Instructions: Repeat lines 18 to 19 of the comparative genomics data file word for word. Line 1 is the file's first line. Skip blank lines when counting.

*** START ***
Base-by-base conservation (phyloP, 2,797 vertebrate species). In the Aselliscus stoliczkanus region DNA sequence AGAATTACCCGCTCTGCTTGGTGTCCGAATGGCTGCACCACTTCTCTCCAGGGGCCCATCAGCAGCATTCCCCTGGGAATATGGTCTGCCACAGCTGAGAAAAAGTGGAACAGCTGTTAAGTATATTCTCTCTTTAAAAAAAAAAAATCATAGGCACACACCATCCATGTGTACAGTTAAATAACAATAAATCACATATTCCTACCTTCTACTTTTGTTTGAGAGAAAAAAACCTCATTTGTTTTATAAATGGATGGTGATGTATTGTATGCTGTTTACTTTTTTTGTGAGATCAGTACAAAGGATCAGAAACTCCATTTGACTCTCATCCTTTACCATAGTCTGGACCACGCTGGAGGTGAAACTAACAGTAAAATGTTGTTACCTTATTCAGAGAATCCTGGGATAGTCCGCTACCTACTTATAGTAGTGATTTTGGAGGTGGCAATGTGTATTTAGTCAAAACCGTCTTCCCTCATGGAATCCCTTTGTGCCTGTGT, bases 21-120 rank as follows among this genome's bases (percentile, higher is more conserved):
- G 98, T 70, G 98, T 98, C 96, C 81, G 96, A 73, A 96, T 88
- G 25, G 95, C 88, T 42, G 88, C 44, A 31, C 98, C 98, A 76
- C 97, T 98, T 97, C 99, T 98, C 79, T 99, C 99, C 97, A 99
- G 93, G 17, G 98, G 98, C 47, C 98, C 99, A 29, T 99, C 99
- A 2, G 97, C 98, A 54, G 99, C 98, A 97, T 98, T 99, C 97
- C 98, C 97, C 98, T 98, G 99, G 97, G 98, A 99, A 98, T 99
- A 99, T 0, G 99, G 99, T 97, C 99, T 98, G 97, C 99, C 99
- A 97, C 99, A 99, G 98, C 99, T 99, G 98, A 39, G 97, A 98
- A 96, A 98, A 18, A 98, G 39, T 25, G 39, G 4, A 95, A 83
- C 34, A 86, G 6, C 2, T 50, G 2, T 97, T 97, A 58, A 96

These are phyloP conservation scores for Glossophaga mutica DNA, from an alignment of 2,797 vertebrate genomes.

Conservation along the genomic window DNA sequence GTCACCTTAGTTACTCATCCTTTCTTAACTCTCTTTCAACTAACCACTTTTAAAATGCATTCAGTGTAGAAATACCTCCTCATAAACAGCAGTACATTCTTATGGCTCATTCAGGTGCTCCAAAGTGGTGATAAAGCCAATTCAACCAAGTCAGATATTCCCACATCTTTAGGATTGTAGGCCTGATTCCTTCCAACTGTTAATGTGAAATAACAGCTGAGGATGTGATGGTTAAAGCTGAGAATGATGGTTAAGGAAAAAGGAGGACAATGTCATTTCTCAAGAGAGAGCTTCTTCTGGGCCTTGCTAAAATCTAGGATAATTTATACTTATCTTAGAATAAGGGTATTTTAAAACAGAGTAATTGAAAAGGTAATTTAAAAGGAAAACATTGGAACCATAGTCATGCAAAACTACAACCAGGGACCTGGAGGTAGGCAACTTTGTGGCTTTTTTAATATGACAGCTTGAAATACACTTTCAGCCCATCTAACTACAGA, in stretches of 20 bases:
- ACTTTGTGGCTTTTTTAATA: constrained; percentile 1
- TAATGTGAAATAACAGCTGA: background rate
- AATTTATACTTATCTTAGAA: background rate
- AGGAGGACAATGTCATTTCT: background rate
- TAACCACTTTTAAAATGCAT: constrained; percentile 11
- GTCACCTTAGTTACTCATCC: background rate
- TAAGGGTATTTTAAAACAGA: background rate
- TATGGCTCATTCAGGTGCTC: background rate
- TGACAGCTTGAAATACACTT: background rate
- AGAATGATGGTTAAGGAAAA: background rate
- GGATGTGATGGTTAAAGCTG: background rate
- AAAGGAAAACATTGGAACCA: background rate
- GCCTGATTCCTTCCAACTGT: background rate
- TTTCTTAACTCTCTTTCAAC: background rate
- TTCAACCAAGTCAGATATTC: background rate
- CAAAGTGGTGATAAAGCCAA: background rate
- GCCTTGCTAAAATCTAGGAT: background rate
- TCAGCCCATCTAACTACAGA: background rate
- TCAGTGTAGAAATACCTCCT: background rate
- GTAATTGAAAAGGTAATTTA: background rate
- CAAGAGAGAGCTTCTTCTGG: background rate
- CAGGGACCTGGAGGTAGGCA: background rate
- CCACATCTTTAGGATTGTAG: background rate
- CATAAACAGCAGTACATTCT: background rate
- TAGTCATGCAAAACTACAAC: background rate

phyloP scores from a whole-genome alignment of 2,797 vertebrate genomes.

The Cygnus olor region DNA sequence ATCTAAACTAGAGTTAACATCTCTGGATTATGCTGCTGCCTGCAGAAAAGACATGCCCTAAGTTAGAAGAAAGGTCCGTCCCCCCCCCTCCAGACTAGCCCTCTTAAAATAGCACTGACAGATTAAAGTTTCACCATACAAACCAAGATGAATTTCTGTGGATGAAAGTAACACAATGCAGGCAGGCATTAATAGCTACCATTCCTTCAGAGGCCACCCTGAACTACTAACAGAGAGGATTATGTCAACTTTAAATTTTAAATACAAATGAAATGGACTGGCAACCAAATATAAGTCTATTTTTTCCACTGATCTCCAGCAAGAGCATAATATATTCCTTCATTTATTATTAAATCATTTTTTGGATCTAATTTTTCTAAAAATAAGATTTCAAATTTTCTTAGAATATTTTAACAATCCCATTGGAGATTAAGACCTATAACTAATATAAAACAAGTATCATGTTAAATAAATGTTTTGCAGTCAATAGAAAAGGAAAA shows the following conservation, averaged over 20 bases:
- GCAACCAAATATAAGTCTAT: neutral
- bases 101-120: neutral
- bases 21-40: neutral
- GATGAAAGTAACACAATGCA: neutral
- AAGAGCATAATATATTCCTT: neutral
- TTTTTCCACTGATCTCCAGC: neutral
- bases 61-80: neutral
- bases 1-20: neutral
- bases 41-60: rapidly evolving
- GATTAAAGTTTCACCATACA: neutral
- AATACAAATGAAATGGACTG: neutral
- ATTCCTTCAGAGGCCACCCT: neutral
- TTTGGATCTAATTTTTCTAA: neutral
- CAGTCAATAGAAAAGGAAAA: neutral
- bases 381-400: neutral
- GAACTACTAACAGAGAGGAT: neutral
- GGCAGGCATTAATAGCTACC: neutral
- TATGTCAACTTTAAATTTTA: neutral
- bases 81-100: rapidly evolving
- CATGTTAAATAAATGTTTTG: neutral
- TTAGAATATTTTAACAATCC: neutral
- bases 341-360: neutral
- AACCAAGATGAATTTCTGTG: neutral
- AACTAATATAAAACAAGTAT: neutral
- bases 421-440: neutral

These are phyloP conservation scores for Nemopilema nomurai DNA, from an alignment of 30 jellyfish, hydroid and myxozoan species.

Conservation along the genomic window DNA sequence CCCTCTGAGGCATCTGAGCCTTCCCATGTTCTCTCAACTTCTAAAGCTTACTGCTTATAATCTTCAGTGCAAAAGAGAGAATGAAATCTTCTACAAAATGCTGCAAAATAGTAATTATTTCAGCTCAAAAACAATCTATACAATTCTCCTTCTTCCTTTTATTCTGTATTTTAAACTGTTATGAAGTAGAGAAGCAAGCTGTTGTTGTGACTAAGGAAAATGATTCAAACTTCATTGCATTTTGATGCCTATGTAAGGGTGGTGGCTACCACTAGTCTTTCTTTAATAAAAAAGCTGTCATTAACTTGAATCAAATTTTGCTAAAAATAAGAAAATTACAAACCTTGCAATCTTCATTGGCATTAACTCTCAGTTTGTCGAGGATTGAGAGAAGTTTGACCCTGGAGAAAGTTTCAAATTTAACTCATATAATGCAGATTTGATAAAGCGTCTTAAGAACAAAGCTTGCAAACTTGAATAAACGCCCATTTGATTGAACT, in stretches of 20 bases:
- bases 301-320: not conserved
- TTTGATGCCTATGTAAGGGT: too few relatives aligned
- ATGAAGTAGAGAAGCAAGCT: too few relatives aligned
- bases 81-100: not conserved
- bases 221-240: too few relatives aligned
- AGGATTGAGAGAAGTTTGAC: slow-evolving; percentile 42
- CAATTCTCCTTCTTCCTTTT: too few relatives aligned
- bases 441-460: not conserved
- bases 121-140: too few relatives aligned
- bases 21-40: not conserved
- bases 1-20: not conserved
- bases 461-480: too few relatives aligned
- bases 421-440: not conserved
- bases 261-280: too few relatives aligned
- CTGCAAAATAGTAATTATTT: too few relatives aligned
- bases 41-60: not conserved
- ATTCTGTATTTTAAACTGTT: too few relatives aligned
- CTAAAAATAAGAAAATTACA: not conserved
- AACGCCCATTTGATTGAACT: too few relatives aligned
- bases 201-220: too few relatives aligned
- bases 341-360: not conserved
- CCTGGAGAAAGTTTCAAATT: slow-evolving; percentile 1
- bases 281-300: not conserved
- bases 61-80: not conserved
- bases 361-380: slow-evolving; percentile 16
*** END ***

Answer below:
- TAACCACTTTTAAAATGCAT: constrained; percentile 11
- GTCACCTTAGTTACTCATCC: background rate